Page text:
November 23, 2009

"unmercenary" readings, reviewed

It seems that the symposium at Unmercenary Readers has ended. There were more reviews (four) than comments on reviews (three), which is not a good sign. Participation was very low. Some blame may be put on the book being an odd combination of unsuited for its role, level-headed and somewhat bland. It was not bad, nor was it particularly good. I think this also is an artifact of its (likely) construction and condensing from previously written material. I suppose I will never get confirmation on that suspicion; though, reading the full book, if I could ever get my hands on it, would go a long way towards that goal.

Much of the blame may come from it being on a totally separate blog, with no particular "big names" (in the small world we are talking about, here) participating. Maybe some blame lies on the too-cute "rules" for the site putting off some readers and writers. (I for one am thankful they were not followed to the letter.) Some blame also may be laid on the fact that none of the reviews–and I include my own–had anything terribly interesting to say about the book, perhaps because there was little to say. A selection of the dozen or so great lines in the book would probably have been the most lively offering possible, but that is not so much a review as a substitute for the work entire.

My guess is that future symposia would be better organized by one blogger or another, inviting other bloggers to take part in a discussion to take place on a particular day or week in the future. Posts would go up naturally, later posts could take into account prior ones, and there could be some more of the "organic" development that our medium is suited for. Just a thought. I certainly welcome discussion on this point, because I do think that such gatherings on topics or books are fruitful uses of the internet.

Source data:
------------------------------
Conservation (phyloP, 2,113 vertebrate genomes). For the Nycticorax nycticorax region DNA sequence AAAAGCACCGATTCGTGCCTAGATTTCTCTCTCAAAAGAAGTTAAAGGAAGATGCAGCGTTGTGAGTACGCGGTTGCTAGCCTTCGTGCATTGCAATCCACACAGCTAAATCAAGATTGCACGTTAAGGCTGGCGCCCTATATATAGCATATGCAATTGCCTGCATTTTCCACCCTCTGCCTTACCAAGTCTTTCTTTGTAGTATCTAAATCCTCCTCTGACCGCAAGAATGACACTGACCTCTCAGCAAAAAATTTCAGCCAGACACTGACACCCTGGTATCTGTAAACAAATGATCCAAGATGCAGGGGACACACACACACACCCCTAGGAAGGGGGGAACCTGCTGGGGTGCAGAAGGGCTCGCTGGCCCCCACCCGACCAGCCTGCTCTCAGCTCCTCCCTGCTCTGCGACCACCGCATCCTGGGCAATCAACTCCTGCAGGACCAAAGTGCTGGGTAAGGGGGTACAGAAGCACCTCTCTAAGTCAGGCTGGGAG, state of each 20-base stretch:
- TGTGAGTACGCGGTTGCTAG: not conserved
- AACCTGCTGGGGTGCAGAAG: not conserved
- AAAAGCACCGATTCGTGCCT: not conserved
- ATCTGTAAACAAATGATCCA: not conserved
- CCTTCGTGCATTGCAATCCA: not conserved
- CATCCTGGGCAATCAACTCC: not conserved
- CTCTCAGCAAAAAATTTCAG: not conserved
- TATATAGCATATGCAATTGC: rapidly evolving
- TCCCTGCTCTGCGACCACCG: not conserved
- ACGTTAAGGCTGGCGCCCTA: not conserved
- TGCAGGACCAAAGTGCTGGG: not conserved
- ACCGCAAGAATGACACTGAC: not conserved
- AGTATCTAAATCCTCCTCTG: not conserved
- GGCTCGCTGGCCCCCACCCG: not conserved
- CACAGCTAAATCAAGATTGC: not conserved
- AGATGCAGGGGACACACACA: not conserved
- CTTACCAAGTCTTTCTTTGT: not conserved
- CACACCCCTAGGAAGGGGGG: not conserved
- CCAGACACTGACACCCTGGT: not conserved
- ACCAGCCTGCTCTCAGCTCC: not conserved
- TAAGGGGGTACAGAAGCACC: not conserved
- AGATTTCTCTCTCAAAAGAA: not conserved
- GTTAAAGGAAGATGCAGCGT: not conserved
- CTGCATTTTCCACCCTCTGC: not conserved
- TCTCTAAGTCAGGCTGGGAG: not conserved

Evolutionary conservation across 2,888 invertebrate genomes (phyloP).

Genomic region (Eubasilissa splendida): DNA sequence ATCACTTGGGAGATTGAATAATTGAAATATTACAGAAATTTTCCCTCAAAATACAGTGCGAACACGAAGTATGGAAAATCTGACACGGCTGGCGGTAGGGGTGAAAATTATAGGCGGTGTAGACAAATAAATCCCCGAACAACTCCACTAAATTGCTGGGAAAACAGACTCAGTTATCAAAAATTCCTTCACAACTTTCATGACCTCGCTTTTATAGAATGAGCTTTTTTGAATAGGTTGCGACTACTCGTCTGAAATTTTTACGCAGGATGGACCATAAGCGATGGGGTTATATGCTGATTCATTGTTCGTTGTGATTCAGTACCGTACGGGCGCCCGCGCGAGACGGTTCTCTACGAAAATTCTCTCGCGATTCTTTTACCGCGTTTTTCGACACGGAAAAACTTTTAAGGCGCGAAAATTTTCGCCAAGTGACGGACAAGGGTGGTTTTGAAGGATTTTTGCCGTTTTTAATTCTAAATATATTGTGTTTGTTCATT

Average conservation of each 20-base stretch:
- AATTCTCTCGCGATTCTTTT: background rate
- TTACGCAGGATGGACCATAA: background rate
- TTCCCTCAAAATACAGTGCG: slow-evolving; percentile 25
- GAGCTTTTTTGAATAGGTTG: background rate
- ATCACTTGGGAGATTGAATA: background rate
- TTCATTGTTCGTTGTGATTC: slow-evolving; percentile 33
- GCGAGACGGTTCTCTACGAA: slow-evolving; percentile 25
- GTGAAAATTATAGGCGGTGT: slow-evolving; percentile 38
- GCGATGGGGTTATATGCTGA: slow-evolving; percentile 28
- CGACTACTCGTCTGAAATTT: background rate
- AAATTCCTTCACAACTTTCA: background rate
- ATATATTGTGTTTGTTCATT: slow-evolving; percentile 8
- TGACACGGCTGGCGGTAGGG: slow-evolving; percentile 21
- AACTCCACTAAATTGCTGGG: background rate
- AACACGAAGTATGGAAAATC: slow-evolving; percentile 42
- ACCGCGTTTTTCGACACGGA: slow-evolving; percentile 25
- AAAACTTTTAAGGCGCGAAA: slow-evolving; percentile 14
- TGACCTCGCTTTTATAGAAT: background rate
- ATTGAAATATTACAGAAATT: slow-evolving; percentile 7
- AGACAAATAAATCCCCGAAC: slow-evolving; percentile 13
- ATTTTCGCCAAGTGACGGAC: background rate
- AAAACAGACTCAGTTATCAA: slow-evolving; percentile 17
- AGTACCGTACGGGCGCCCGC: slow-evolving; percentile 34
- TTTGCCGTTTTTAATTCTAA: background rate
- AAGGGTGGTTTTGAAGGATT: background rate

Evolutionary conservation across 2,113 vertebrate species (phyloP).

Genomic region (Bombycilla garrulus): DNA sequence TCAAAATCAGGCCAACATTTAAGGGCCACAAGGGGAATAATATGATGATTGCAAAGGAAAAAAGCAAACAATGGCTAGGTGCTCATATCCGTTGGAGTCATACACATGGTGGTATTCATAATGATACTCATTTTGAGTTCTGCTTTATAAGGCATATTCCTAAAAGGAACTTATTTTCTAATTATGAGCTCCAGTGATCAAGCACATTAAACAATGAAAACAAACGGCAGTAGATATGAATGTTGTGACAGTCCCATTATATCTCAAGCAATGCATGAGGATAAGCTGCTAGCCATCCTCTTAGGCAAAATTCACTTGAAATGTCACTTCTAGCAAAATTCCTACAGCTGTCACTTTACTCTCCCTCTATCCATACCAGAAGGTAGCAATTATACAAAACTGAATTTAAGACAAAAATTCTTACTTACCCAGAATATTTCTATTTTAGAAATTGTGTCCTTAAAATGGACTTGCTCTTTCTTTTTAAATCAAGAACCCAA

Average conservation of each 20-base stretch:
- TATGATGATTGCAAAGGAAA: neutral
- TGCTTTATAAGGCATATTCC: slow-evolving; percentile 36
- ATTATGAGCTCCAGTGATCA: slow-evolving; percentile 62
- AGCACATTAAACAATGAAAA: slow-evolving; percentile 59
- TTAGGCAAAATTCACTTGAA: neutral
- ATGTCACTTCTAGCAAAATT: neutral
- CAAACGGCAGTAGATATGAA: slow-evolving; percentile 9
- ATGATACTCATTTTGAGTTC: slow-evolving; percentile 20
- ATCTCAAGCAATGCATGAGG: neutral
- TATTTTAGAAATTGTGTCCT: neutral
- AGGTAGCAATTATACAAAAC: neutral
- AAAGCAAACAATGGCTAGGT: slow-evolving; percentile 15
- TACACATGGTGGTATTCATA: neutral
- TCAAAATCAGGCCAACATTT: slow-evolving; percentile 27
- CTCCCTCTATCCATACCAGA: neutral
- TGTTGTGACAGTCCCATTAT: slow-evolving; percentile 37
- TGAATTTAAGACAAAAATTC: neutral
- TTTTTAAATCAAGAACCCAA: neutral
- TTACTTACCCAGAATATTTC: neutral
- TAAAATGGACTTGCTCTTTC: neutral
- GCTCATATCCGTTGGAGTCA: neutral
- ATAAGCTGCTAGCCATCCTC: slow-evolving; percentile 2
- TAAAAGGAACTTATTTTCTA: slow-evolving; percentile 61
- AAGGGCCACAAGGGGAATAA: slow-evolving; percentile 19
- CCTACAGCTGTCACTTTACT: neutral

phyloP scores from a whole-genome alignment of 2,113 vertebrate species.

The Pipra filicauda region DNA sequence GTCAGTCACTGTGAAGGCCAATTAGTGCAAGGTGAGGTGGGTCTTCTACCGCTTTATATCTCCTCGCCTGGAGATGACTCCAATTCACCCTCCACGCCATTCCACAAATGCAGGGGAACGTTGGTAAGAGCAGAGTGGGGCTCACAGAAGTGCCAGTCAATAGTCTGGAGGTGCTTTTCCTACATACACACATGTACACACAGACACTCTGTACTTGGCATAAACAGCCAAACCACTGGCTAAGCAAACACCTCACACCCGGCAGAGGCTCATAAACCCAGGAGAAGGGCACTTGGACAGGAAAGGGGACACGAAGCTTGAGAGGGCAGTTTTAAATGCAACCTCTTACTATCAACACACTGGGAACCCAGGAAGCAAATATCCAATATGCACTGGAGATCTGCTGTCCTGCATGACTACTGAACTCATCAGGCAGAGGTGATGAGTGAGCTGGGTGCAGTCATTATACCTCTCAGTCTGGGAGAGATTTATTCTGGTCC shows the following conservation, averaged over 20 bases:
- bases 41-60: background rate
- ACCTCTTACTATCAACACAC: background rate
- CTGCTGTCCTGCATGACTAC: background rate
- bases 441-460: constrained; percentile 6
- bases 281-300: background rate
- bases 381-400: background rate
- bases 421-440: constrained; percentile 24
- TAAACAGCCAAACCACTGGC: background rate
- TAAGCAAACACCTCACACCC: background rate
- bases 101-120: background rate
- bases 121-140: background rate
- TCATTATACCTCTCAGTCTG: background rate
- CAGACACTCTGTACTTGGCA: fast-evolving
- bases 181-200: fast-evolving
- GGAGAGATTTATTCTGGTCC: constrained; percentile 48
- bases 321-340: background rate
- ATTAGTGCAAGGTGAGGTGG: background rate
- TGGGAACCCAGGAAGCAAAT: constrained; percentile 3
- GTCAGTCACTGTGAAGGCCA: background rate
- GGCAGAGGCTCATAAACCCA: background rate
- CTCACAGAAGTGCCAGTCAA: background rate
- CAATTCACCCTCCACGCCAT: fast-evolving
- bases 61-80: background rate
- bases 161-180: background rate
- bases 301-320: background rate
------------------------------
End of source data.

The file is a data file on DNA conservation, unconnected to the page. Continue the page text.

1. The pseudonyms and the far in the future deadlines may have also caused the momentum to slow down. As far as the book goes, I thought it was interesting and I liked reading the reviews. I guess that makes me a nerd.

  2. I suppose pseudonyms may have hurt if folks weren't able to eschew them. I obviously just put my review under the same pseudonym as my blog (but they did not require my "secret identity", either).

    I didn't find the book uninteresting, which is another thing from it being particularly good or bad. I just don't think it was well-suited to debate within the circle that the book was presented to. Maybe if we had brought in some anti-Palamite Catholics or something.

  3. Your pseudonym is a more identifiable id, but I think the way they were made a big deal, like the rules, became sort of a distancing distraction. I don't mean that the use of pseudonyms per se has to come across that way. "Who are you, I must know", "Get used to disappointment", "OK". - Princess Bride

    Do anti-Palamite Catholics always need an invitation?

  4. I was making a sort of joke in that last sentence.